GEORGE LAMSON - EARLY STATION AGENT AND BANKER AT HAMILTON
Narrator: Mrs. Hattie Lamson, 90, Hamilton, Missouri
Hamilton Savings Bank
Mr. Lamson's Funeral
Mr. Lamson was born in New Hampshire 1839 and moved to Illinois as a youth. In 1863 he came to Brookfield, Missouri as a railroad depot employee. In 1864 he came to the little town of Hamilton as depot agent. He held this place till asked to be cashier of the Hamilton Savings Bank May 1878 and was there till his death December 1878. This Bank had been organized about two years before under Ed House of Cameron, Missouri but it was almost failing when Lamson took it. In the short time he was there, he raised the bank stock above par. People who had been hiding their cash around the house now put it in "George Lamson's Bank," because of their knowledge of him at the depot. They had also voted for him as County Judge in 1870 and knew that he was square.
In 1865 in Fairbury Illinois he was married to Hattie Henderson. He wouldn't accept any of her father's money to promote his business. At different times he was partner in the lumber business and the elevator. He must have owned over a dozen pieces of property in Hamilton, then selling at a profit, and he was what people called wealthy those days.
Mrs. Lamson possesses his colored picture taken in 1878 which shows black hair and eyes, red cheeks, full face, and under-chin whiskers in the fashion of the day. He loved gayety, dances, card parties and was of a convivial disposition. His wife was reared by a strict Scotch Presbyterian father; but finally she also grew to believe that dances were not always of the Devil.
When Mr. Lamson died in 1878, his funeral service was held in Rohrbough's Hall (later Andersons) Hundreds were turned away. The religious services were by Revs. W.H. Welton, P.B. West and F.J. Leavitt (all of the town's preachers). The Masonic ritual was used. The town paper of that date said the funeral procession was over one-half mile long with one hundred Masons and fifty in Knights Templar regalia. It was headed by Pryor's Silver Cornet Band of sixteen pieces from St. Joseph Missouri and the paper stated it was the grandest event of its kind ever witnessed in Hamilton.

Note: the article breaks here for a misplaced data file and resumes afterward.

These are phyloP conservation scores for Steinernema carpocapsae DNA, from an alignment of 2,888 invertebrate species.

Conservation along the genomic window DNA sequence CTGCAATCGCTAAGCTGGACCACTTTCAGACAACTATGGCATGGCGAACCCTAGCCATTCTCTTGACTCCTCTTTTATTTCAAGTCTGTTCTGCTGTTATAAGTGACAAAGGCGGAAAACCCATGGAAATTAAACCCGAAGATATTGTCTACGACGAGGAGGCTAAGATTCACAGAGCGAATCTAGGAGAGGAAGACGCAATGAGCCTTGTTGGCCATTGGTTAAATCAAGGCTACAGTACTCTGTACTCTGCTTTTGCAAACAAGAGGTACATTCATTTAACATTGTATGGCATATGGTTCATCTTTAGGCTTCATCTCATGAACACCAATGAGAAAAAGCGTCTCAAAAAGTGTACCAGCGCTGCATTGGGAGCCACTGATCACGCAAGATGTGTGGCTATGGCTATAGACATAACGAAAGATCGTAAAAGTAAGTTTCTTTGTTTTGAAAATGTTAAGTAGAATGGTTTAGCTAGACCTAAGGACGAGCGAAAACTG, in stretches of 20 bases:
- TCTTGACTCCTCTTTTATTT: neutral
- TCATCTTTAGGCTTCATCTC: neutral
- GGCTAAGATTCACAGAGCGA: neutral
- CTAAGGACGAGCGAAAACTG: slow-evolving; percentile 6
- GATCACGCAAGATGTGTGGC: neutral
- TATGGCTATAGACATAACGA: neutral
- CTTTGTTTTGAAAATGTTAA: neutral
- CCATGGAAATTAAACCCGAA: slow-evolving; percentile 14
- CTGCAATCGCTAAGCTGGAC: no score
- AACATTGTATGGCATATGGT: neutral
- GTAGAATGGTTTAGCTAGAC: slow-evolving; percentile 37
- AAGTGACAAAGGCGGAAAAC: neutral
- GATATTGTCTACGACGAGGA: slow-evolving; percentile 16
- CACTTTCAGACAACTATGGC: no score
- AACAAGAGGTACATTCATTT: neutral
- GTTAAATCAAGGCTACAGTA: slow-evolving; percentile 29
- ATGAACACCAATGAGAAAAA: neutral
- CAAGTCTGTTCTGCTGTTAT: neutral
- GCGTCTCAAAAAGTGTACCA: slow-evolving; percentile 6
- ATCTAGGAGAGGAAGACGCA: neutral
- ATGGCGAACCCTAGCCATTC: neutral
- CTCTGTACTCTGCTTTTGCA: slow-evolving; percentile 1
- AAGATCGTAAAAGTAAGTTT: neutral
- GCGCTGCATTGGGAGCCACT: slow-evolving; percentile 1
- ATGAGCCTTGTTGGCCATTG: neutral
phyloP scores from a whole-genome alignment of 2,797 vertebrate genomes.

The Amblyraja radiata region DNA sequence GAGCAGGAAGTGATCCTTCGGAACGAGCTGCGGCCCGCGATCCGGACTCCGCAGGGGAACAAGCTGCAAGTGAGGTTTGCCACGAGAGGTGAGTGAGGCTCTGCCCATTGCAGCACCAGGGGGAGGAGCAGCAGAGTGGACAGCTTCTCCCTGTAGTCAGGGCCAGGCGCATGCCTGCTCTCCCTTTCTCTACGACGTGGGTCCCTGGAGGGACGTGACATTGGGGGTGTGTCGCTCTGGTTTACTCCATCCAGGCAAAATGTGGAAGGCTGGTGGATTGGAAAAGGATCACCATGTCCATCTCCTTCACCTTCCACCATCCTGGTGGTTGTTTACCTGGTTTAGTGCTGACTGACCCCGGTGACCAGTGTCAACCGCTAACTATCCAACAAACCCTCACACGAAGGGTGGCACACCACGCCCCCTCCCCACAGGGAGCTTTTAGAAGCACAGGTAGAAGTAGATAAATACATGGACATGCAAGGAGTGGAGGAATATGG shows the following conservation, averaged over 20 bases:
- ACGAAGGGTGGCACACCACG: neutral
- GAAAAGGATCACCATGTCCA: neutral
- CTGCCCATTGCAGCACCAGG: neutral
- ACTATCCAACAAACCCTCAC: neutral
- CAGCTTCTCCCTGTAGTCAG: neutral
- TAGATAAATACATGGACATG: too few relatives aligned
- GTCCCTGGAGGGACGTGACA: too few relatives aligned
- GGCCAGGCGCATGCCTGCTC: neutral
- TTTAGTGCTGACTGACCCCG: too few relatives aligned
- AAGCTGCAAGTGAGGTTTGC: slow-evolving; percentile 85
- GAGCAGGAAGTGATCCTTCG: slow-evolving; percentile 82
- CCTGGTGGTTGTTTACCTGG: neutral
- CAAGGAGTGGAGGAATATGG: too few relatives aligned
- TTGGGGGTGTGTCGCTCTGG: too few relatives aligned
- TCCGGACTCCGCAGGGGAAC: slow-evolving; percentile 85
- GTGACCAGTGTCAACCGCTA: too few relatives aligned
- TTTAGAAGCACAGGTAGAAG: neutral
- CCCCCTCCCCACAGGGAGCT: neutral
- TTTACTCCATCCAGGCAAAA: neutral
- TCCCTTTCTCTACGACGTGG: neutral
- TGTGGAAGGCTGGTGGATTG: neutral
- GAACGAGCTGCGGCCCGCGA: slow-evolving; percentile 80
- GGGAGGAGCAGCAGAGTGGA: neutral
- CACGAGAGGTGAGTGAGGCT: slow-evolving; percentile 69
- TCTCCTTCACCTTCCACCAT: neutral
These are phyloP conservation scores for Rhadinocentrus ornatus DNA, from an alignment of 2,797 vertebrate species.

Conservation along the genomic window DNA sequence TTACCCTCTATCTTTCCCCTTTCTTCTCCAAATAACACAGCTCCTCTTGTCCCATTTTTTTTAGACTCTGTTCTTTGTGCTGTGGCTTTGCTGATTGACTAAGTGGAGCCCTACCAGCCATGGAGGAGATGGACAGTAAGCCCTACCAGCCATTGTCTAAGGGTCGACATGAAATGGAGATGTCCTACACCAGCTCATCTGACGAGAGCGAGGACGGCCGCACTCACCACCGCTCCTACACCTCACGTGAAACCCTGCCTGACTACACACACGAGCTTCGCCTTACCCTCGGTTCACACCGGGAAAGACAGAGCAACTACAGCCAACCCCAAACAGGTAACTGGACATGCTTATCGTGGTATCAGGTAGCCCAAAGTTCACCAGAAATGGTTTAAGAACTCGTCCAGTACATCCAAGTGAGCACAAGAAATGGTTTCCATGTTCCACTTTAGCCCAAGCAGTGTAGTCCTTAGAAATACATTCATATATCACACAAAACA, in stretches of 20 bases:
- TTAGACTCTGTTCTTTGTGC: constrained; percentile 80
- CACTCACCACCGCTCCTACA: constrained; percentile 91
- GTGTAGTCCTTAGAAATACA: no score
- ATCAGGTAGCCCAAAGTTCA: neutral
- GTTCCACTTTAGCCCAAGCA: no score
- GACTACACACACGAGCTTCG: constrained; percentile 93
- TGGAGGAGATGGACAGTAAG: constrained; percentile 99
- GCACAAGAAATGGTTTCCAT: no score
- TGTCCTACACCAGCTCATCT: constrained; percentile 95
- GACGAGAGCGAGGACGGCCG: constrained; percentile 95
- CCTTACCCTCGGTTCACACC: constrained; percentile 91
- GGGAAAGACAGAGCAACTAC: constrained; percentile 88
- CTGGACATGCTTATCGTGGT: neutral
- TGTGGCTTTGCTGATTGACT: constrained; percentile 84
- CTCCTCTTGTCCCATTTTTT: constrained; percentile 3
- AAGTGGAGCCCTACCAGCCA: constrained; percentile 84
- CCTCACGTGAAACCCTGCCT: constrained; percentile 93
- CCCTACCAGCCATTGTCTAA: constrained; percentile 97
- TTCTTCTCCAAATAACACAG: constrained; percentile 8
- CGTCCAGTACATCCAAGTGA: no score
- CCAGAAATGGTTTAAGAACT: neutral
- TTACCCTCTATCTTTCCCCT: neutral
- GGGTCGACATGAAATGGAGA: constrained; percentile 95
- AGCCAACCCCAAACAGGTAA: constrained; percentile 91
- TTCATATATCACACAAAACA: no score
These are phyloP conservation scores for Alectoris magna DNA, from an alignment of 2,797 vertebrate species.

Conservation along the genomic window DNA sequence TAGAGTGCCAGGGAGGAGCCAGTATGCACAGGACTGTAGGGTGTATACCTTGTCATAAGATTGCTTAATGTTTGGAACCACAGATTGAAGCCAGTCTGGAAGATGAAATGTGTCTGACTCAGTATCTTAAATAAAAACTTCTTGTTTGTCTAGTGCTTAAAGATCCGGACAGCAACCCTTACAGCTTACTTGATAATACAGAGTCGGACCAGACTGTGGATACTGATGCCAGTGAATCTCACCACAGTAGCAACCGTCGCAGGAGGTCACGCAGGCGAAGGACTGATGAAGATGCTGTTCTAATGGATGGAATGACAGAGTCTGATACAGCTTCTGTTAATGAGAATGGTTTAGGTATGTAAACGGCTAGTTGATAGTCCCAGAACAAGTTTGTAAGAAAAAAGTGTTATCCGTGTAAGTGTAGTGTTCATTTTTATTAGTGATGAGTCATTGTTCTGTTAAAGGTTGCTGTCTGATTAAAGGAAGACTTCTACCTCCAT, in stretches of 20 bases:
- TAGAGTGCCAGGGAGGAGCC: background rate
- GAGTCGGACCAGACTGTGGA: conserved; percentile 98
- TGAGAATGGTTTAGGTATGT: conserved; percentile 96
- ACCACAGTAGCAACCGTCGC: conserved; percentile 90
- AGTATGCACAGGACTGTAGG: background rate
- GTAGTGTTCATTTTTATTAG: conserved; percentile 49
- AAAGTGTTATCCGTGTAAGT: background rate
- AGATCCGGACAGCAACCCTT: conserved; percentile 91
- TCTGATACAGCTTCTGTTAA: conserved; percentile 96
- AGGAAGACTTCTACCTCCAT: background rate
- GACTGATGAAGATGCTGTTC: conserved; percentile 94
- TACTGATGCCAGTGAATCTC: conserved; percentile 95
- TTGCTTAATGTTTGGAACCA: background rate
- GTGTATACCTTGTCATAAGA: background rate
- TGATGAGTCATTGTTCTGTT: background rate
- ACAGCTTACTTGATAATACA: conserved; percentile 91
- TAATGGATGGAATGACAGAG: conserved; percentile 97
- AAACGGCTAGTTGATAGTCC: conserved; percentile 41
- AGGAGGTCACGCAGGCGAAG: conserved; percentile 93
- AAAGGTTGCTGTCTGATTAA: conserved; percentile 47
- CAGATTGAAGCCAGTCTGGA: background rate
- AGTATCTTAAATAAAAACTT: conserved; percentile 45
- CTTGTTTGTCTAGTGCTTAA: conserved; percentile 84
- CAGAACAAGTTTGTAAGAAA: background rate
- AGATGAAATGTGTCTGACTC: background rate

At his death, Crosby Johnson a lawyer and stockholder, took his place as Cashier of the Bank and Mrs. Hattie Lamson the widow became the first woman to serve as a bank director in the county. She was Secretary of the board and earned two dollars per meeting for the work. Finally the directors meeting was changed from afternoon till night and she dreading the walk home late at night, resigned. John Rohrbough took her place.
When Mr. Lamson was dying, he appointed Wm. Wilmot a leading Mason here to take especial care of his widow. (That was a Masonic duty in those days.) But she soon was able to get along without Mr. Wilmot's financial advice.
When Mr. and Mrs. Lamson first came to Hamilton as a young couple 1866 they boarded at the Hamilton House, then kept by the Mitchell family. It was directly south of the depot and stood on a hill with a long flight of steps down to the tracks. Afterwards Mr. and Mrs. Lamson had rooms above the Kemper store (later the Anderson Corner) on Main Street where Harry Lamson was born 1867, Dr. King was the doctor.
Then they bought the house at the south end of Broadway long known as the Lamson house - now the home of Mrs. Lottie Anderson.
Interviewed January 1934.
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